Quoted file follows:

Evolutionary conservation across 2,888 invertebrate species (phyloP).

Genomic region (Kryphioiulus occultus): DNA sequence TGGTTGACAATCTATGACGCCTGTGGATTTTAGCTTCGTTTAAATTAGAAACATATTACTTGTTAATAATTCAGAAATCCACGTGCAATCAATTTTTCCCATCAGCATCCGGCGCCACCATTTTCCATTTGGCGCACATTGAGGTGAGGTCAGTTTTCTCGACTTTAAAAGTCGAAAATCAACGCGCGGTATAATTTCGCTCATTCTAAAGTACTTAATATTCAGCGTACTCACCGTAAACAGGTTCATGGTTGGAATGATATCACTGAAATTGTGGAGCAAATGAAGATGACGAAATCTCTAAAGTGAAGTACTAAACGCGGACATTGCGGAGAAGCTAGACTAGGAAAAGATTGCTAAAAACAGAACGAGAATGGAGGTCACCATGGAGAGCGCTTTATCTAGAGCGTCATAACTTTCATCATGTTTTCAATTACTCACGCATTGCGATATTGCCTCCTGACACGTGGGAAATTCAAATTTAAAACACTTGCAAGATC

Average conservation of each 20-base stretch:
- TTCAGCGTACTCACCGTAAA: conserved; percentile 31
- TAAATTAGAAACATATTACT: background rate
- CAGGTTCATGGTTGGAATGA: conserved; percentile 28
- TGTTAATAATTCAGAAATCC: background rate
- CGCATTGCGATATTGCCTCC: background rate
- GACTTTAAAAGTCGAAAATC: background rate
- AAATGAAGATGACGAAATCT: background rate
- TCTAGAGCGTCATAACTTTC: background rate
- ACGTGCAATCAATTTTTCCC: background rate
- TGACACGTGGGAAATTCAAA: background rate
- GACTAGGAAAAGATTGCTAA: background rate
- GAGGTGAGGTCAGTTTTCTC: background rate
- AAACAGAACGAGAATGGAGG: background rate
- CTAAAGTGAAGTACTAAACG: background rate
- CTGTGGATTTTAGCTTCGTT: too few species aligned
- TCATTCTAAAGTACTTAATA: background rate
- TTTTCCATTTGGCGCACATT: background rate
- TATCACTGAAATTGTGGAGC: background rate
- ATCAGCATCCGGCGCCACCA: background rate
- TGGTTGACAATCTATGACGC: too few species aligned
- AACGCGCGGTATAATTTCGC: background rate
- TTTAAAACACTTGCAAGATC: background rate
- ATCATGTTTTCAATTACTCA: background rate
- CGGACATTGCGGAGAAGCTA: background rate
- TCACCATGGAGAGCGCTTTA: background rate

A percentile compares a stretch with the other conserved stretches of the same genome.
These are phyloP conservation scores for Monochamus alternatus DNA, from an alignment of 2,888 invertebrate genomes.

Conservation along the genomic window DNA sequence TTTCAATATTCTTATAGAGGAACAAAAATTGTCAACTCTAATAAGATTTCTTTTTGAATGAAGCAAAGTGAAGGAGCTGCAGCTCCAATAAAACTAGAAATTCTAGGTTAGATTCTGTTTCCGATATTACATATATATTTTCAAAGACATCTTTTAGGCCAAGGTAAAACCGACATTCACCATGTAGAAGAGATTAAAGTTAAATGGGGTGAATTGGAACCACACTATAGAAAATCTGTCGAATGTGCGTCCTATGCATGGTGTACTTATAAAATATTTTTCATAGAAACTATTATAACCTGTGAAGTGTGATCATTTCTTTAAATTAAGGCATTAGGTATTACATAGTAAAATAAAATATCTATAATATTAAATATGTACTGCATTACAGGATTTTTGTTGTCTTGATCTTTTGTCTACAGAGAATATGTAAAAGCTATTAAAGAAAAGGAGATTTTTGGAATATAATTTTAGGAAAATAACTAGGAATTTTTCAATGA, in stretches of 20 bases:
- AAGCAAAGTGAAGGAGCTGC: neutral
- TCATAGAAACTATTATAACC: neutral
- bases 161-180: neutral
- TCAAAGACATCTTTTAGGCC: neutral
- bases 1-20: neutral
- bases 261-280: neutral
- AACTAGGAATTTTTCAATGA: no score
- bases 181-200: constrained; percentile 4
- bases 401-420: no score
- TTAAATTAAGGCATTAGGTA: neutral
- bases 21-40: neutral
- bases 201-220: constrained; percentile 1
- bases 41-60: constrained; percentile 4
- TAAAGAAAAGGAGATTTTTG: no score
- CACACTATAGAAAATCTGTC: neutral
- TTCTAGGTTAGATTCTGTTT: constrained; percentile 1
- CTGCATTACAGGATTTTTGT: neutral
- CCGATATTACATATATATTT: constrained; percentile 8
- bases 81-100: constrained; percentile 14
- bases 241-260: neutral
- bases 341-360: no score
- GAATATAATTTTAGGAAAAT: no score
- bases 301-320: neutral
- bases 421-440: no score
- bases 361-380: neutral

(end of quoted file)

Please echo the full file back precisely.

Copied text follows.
Evolutionary conservation across 2,888 invertebrate species (phyloP).

Genomic region (Kryphioiulus occultus): DNA sequence TGGTTGACAATCTATGACGCCTGTGGATTTTAGCTTCGTTTAAATTAGAAACATATTACTTGTTAATAATTCAGAAATCCACGTGCAATCAATTTTTCCCATCAGCATCCGGCGCCACCATTTTCCATTTGGCGCACATTGAGGTGAGGTCAGTTTTCTCGACTTTAAAAGTCGAAAATCAACGCGCGGTATAATTTCGCTCATTCTAAAGTACTTAATATTCAGCGTACTCACCGTAAACAGGTTCATGGTTGGAATGATATCACTGAAATTGTGGAGCAAATGAAGATGACGAAATCTCTAAAGTGAAGTACTAAACGCGGACATTGCGGAGAAGCTAGACTAGGAAAAGATTGCTAAAAACAGAACGAGAATGGAGGTCACCATGGAGAGCGCTTTATCTAGAGCGTCATAACTTTCATCATGTTTTCAATTACTCACGCATTGCGATATTGCCTCCTGACACGTGGGAAATTCAAATTTAAAACACTTGCAAGATC

Average conservation of each 20-base stretch:
- TTCAGCGTACTCACCGTAAA: conserved; percentile 31
- TAAATTAGAAACATATTACT: background rate
- CAGGTTCATGGTTGGAATGA: conserved; percentile 28
- TGTTAATAATTCAGAAATCC: background rate
- CGCATTGCGATATTGCCTCC: background rate
- GACTTTAAAAGTCGAAAATC: background rate
- AAATGAAGATGACGAAATCT: background rate
- TCTAGAGCGTCATAACTTTC: background rate
- ACGTGCAATCAATTTTTCCC: background rate
- TGACACGTGGGAAATTCAAA: background rate
- GACTAGGAAAAGATTGCTAA: background rate
- GAGGTGAGGTCAGTTTTCTC: background rate
- AAACAGAACGAGAATGGAGG: background rate
- CTAAAGTGAAGTACTAAACG: background rate
- CTGTGGATTTTAGCTTCGTT: too few species aligned
- TCATTCTAAAGTACTTAATA: background rate
- TTTTCCATTTGGCGCACATT: background rate
- TATCACTGAAATTGTGGAGC: background rate
- ATCAGCATCCGGCGCCACCA: background rate
- TGGTTGACAATCTATGACGC: too few species aligned
- AACGCGCGGTATAATTTCGC: background rate
- TTTAAAACACTTGCAAGATC: background rate
- ATCATGTTTTCAATTACTCA: background rate
- CGGACATTGCGGAGAAGCTA: background rate
- TCACCATGGAGAGCGCTTTA: background rate

A percentile compares a stretch with the other conserved stretches of the same genome.
These are phyloP conservation scores for Monochamus alternatus DNA, from an alignment of 2,888 invertebrate genomes.

Conservation along the genomic window DNA sequence TTTCAATATTCTTATAGAGGAACAAAAATTGTCAACTCTAATAAGATTTCTTTTTGAATGAAGCAAAGTGAAGGAGCTGCAGCTCCAATAAAACTAGAAATTCTAGGTTAGATTCTGTTTCCGATATTACATATATATTTTCAAAGACATCTTTTAGGCCAAGGTAAAACCGACATTCACCATGTAGAAGAGATTAAAGTTAAATGGGGTGAATTGGAACCACACTATAGAAAATCTGTCGAATGTGCGTCCTATGCATGGTGTACTTATAAAATATTTTTCATAGAAACTATTATAACCTGTGAAGTGTGATCATTTCTTTAAATTAAGGCATTAGGTATTACATAGTAAAATAAAATATCTATAATATTAAATATGTACTGCATTACAGGATTTTTGTTGTCTTGATCTTTTGTCTACAGAGAATATGTAAAAGCTATTAAAGAAAAGGAGATTTTTGGAATATAATTTTAGGAAAATAACTAGGAATTTTTCAATGA, in stretches of 20 bases:
- AAGCAAAGTGAAGGAGCTGC: neutral
- TCATAGAAACTATTATAACC: neutral
- bases 161-180: neutral
- TCAAAGACATCTTTTAGGCC: neutral
- bases 1-20: neutral
- bases 261-280: neutral
- AACTAGGAATTTTTCAATGA: no score
- bases 181-200: constrained; percentile 4
- bases 401-420: no score
- TTAAATTAAGGCATTAGGTA: neutral
- bases 21-40: neutral
- bases 201-220: constrained; percentile 1
- bases 41-60: constrained; percentile 4
- TAAAGAAAAGGAGATTTTTG: no score
- CACACTATAGAAAATCTGTC: neutral
- TTCTAGGTTAGATTCTGTTT: constrained; percentile 1
- CTGCATTACAGGATTTTTGT: neutral
- CCGATATTACATATATATTT: constrained; percentile 8
- bases 81-100: constrained; percentile 14
- bases 241-260: neutral
- bases 341-360: no score
- GAATATAATTTTAGGAAAAT: no score
- bases 301-320: neutral
- bases 421-440: no score
- bases 361-380: neutral